Jonathan Haidt does a nice job of bringing contemporary relevance to Tomasello and colleagues' work comparing and contrasting the social behaviors of young humans and chimpanzees. (As these two previous MindBlog posts show (1,2), this laboratory has been carpet bombing the journals with articles in this vein.)
Pretend you’re a three-year-old, exploring an exciting new room full of toys. You and another child come up to a large machine that has some marbles inside, which you can see. There’s a rope running through the machine and the two ends of the rope hang out of the front, five feet apart. If you or your partner pulls on the rope alone, you just get more rope. But if you both pull at the same time, the rope dislodges some marbles, which you each get to keep. The marbles roll down a chute, and then they divide: one rolls into the cup in front of you, three roll into the cup in front of your partner...In this situation, where both kids have to pull for anyone to get marbles, the children equalize the wealth about 75% of the time, with hardly any conflict. Either the “rich” kid hands over one marble spontaneously or else the “poor” kid asks for one and his request is immediately granted. (Chimpanzees doing tasks similar to this one do not share the spoils, in any of the conditions. They just grab what they can, regardless of who did what.)
A slight variation ..reveals a deep truth. Things start off just as in the first condition: you and your partner see two ropes hanging out of the machine. But as you start tugging it becomes clear that they are two separate ropes. You pull yours, and one marble rolls out into your cup. Your partner pulls the other rope, and is rewarded with three marbles...What happens next?...For the most part, it’s pullers-keepers. Even though you and your partner each did the same work (rope pulling) at more or less the same time, you both know that you didn’t really collaborate to produce the wealth. Only about 30% of the time did the kids work out an equal split. In other words, the “share-the-spoils” button is not pressed by the mere existence of inequality. It is pressed when two or more people collaborated to produce a gain. Once the button is pressed in both brains, both parties willingly and effortlessly share.Haidt argues that Obama's prescription for curing the economy fails to press the "share-the-spoils", which might happen if he could frame his statements to make Americans perceive the economy as a giant collaborative project, as happened for the generations that went through the great depression and the second world war (share-the-sacrifice). Instead,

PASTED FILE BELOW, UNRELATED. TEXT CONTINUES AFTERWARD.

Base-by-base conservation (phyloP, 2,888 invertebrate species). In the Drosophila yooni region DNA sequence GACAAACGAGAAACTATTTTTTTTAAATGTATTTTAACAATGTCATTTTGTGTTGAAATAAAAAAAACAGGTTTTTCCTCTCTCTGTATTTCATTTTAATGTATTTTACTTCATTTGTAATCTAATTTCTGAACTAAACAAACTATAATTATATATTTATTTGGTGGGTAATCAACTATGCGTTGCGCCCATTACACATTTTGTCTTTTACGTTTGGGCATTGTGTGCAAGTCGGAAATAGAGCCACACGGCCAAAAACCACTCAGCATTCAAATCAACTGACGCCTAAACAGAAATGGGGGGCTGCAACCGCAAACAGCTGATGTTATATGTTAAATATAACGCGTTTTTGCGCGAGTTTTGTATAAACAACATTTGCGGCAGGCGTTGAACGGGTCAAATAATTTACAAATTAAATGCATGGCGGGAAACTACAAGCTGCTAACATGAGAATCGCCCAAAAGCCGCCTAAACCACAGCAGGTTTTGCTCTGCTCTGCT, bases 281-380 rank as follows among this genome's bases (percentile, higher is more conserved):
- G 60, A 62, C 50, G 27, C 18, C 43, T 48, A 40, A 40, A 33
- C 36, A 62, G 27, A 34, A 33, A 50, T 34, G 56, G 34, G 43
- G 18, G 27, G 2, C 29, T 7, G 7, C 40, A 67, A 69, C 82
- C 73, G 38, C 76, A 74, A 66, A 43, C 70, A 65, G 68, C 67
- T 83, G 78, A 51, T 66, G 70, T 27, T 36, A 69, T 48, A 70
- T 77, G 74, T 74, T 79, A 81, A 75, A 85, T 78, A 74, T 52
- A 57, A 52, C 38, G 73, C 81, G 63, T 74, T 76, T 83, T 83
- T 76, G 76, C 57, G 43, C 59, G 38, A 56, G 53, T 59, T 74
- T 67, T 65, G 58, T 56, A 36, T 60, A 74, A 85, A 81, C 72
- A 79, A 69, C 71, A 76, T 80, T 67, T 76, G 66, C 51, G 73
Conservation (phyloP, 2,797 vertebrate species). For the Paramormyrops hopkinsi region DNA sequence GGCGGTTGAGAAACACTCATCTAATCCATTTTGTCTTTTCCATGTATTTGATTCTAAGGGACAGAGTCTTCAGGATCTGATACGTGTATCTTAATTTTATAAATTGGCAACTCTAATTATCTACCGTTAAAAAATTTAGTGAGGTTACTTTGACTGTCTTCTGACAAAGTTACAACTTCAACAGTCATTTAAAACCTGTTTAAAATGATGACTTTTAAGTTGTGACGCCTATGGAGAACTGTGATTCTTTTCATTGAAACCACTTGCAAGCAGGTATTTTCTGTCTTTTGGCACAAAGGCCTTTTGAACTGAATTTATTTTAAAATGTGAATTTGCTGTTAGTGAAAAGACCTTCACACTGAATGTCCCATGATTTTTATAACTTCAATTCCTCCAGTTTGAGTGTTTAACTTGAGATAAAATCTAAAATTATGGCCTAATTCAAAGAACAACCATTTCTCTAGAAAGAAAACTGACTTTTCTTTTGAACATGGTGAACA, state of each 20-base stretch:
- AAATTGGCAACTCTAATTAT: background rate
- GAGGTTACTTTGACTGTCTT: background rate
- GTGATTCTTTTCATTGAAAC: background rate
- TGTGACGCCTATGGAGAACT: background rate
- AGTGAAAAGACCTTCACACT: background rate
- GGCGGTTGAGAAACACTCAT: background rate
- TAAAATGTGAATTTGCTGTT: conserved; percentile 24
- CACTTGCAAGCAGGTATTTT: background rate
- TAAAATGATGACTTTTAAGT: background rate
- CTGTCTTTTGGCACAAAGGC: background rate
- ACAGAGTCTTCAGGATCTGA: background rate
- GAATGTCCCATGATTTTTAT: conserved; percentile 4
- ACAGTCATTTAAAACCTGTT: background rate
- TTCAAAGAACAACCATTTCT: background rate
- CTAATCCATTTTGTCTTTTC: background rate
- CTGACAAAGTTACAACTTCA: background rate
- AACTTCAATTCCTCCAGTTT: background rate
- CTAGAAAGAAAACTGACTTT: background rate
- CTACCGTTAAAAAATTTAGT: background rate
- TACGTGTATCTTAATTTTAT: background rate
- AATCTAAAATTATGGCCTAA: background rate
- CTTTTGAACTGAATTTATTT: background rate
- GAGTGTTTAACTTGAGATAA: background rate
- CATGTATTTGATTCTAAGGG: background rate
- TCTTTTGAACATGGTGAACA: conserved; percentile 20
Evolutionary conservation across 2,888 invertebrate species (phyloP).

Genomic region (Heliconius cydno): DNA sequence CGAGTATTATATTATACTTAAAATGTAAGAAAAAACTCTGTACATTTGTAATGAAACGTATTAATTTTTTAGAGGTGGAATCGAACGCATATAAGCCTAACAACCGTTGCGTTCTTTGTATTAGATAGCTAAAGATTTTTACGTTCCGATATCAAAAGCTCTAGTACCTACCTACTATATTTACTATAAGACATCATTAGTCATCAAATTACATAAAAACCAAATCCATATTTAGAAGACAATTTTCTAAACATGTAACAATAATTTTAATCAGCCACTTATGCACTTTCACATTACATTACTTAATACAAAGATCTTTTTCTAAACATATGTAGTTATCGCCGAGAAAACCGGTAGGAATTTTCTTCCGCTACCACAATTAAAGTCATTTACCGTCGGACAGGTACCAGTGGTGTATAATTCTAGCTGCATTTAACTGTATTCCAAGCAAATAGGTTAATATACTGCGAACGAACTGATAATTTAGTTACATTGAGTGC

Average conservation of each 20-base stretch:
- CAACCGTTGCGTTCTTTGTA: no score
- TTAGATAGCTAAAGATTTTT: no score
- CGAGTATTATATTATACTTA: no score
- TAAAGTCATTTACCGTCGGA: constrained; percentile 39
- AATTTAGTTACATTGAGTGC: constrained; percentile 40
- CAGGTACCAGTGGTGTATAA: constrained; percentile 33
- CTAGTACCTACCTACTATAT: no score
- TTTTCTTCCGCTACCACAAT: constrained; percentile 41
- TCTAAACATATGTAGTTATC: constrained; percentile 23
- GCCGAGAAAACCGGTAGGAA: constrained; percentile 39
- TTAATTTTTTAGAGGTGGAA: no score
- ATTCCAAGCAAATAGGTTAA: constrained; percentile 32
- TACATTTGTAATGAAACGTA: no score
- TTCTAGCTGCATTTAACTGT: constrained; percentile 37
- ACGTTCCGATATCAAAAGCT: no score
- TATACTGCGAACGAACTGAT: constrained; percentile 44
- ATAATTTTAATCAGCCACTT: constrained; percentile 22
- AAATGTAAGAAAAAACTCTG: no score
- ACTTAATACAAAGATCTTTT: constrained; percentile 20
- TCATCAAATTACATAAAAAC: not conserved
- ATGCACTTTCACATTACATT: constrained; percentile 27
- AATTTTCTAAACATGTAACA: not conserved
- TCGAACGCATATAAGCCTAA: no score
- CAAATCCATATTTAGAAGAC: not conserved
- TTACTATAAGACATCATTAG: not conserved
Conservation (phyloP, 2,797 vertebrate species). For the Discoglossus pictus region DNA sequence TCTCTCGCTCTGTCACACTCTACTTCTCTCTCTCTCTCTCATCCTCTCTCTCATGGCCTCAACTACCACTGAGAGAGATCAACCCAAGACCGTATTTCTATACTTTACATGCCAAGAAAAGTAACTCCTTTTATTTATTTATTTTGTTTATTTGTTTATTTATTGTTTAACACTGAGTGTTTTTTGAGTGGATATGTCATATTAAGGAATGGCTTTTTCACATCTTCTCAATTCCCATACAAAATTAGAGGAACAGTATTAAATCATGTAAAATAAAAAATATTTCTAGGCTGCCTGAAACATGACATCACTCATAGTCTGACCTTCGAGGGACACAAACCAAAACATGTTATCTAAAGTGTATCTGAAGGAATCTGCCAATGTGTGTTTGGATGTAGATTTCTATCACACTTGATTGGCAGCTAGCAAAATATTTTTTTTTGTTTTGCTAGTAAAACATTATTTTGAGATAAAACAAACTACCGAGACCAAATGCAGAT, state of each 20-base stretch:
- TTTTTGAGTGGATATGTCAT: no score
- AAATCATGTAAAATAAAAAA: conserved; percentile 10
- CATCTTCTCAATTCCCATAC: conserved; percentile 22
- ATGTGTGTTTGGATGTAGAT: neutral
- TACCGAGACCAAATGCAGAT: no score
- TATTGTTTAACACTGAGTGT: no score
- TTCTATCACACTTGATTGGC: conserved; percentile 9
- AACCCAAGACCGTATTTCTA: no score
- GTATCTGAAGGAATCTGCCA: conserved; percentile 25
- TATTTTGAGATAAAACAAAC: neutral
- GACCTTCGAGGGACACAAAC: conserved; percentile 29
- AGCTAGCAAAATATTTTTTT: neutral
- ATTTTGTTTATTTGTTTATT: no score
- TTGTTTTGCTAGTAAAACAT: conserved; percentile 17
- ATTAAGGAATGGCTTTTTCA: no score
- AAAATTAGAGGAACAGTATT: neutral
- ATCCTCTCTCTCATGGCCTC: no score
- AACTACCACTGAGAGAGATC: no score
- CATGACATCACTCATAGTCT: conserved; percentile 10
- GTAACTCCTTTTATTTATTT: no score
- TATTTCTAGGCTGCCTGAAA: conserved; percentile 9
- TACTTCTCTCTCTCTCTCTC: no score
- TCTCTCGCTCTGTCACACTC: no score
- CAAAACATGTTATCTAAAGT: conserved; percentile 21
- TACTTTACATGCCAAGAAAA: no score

Obama promised he would not raise taxes on anyone but the rich. He and other Democrats have also vowed to “protect seniors” from cuts, even though seniors receive the vast majority of entitlement dollars. The president is therefore in the unenviable position of arguing that we’re in big trouble and so a small percentage of people will have to give more, but most people will be protected from sacrifice. This appeal misses the shared-sacrifice button completely. It also fails to push the share-the-spoils button. When people feel that they’re all pulling on different ropes, they don’t feel entitled to a share of other people’s wealth, even when that wealth was acquired by luck.